Media Beat
Media Beat

Media Beat: September 03, 2020

Bruce Allen: The Name Trump

Bruce Allen: Turning down the CFL

Rogers offers to buy Cogeco — what it means

Thursday, we learned Canada’s already concentrated telecom/media industry could soon become even more concentrated: Rogers has teamed up with American cable company Altice USA to make an unsolicited $10.3-billion offer for all of Cogeco’s assets. As part of the deal, Altice would take over Cogeco’s U.S. assets (Atlantic Broadband) and Rogers would take over the Canadian assets (Cogeco Connexion and Cogeco Media) for a net purchase price of $4.9 billion.

Rogers already owns a significant part of the two companies that make up Cogeco, via subordinate voting shares (41% of Cogeco Inc. and 33% of Cogeco Communications).

But both companies are controlled by the Audet family — Henri Audet founded the company more than 60 years ago — and the family has announced that it will not support the bid. Meanwhile, Quebec premier François Legault says he will do whatever is in his power to prevent Quebec from losing another corporate headquarters. But it’s unclear what powers he would have in this case. – Steve Faguy, Fagstein blog

Cogeco: Connected to the World

Dozens of local radio stations to vanish across England

Dozens of towns and cities across England will lose their own distinctive local radio stations later this year, after the commercial group Bauer announced plans to fold almost 50 regional outlets into a national radio network.

Stations such as York’s Minster FM and the West Midlands’ Signal 107 will lose their identities and be rebranded under the Greatest Hits Radio name from September.

Rather than producing their own shows, the stations will largely carry syndicated programmes made in London featuring national presenters playing classic pop music. – Jim Waterson, The Guardian

From Kingmaker to ‘Autocrat’: How game makers went to war with Apple

Epic’s lawsuit against Apple has exposed the tensions between Apple and companies in the games business, the most lucrative category in the App Store. While the conflicts have intensified, the tensions were years in the making. – Nick Wingfield & Alex Heath, The Information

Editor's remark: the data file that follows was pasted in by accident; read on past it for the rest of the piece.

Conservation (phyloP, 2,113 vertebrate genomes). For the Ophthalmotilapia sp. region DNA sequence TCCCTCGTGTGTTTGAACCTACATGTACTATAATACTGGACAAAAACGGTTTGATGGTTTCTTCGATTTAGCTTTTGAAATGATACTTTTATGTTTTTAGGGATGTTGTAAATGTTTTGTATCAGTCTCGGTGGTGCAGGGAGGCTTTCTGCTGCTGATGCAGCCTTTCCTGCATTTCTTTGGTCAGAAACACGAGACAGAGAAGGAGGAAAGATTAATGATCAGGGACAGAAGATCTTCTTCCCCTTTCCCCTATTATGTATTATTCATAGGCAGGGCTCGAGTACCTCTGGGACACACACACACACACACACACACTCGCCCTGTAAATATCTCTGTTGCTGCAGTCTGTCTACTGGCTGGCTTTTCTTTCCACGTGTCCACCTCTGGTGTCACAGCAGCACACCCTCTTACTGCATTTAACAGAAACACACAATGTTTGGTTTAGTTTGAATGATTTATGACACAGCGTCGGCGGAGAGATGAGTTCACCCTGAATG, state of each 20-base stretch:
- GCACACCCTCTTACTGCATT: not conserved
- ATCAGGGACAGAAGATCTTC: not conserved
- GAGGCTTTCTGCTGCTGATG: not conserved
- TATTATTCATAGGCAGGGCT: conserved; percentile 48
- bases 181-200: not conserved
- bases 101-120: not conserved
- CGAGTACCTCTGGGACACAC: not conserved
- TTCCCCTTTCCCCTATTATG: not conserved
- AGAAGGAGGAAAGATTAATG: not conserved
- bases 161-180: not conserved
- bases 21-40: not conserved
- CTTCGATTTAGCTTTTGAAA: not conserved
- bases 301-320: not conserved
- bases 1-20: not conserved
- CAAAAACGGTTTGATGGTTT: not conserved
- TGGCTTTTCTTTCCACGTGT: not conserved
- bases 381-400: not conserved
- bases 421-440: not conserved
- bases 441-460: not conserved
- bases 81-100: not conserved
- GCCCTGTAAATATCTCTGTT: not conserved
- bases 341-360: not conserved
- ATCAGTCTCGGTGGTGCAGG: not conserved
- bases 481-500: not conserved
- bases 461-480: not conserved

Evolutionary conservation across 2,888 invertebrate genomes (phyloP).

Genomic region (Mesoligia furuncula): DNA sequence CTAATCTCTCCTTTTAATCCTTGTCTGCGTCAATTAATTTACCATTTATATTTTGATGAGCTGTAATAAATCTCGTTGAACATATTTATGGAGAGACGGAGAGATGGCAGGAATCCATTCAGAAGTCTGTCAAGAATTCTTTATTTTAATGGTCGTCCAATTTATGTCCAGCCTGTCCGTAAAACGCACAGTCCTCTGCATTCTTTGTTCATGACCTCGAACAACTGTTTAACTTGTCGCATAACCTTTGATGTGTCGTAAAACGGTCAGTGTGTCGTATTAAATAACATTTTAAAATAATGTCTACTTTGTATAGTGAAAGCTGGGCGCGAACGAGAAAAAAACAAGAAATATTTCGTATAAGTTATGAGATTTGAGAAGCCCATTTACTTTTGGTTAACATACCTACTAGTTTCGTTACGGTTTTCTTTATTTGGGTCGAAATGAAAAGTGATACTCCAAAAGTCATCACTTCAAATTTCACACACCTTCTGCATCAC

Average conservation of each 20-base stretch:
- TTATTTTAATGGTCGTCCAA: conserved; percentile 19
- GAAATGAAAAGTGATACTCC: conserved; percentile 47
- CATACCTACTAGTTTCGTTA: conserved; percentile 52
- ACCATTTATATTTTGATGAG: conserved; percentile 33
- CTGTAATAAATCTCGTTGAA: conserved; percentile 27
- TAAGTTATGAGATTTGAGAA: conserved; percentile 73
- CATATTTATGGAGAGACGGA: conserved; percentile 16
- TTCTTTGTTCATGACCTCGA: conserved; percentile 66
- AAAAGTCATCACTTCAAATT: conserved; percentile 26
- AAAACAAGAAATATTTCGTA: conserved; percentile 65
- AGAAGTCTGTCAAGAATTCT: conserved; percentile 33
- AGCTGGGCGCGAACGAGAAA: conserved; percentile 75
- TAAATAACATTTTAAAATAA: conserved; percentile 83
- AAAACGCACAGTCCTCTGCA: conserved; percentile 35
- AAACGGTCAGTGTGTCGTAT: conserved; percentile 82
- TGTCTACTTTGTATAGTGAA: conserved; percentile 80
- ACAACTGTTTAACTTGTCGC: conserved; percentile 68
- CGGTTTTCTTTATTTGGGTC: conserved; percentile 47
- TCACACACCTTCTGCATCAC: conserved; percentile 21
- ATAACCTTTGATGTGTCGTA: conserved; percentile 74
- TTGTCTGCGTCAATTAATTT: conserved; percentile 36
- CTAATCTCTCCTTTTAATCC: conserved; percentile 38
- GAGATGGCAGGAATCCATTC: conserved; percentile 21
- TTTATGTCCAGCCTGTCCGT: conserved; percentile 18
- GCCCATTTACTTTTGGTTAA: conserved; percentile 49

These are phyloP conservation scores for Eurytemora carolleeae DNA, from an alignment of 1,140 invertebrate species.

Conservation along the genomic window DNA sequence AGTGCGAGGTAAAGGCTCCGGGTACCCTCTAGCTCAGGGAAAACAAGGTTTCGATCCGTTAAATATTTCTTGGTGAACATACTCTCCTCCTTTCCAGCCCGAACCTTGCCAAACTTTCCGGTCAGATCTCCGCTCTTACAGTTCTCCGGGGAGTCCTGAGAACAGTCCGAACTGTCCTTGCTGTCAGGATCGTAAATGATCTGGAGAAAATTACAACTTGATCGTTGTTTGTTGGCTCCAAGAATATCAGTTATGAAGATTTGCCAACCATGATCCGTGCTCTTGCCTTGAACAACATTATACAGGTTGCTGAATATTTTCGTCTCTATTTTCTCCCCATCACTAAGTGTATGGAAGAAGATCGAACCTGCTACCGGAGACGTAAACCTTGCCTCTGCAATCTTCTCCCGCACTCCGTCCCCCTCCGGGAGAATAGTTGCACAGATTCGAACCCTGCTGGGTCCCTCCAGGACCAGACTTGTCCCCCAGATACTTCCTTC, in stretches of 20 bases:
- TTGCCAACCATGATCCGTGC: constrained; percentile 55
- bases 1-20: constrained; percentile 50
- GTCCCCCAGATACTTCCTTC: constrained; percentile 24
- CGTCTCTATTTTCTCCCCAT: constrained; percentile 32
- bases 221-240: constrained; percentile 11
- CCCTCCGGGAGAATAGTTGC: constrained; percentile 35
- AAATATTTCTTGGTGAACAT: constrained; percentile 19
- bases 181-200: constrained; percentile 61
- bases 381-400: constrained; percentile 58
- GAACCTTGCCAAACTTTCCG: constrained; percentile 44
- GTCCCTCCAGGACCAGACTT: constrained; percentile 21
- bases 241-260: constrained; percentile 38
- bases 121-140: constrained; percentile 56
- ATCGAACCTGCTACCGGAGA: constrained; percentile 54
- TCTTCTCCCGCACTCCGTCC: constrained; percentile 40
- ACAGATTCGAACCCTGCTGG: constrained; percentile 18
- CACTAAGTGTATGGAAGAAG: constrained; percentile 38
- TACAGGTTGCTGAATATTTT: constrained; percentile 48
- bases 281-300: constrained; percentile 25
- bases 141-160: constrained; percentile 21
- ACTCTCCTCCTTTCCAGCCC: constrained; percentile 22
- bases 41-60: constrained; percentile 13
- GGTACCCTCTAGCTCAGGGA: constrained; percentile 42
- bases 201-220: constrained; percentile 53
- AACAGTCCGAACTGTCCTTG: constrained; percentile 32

Apple more valuable than the entire FTSE 100

The valuation of US tech giant Apple has continued to surge, surpassing the entire value of all the members of the UK's top share index.

Apple's shares rose 4% on Tuesday, valuing it at $2.3 trillion (£1.7tn), compared to the £1.5tn value of all the companies in the FTSE 100.

Apple shares fell back on Wednesday, but remained ahead of the London index at the close of trading on Wednesday. – BBC News

Cheng Lei: Why has an Australian TV anchor been detained by China?

To millions of viewers, Cheng Lei was the face of China's state-run English news service, tasked with delivering the tightly-scripted "China story" around the world.

The respected business journalist - an Australian citizen based in Beijing - was a polished presenter on CGTN (China Global Television Network), and had been growing her brand with a light-hearted cooking show on the state media channel.

But last month Ms Cheng suddenly disappeared from screens and ceased all contact with friends and family. Her profile and interviews were wiped from CGTN's website. – Frances Mao, BBC News

On Monday, the Australian government revealed that the 45-year-old journalist had been detained by Chinese authorities, held under "residential surveillance" in an unknown location.

Appeals court finds NSA's bulk phone data collection was unlawful

The collection program was first revealed to the public in 2013 by journalists who received a document leak from Edward Snowden, a former NSA contractor. Snowden also revealed several other programs in which the NSA and agencies in cooperating countries tapped into the backbone of the internet in the name of foreign surveillance. The NSA news outraged privacy advocates and US citizens whose data was caught up in the dragnet. It also prompted US tech companies to distance themselves from government spy agencies in an effort to reassure customers that their data was secure. – Corinne Reichert & Laura Hautala, CNET

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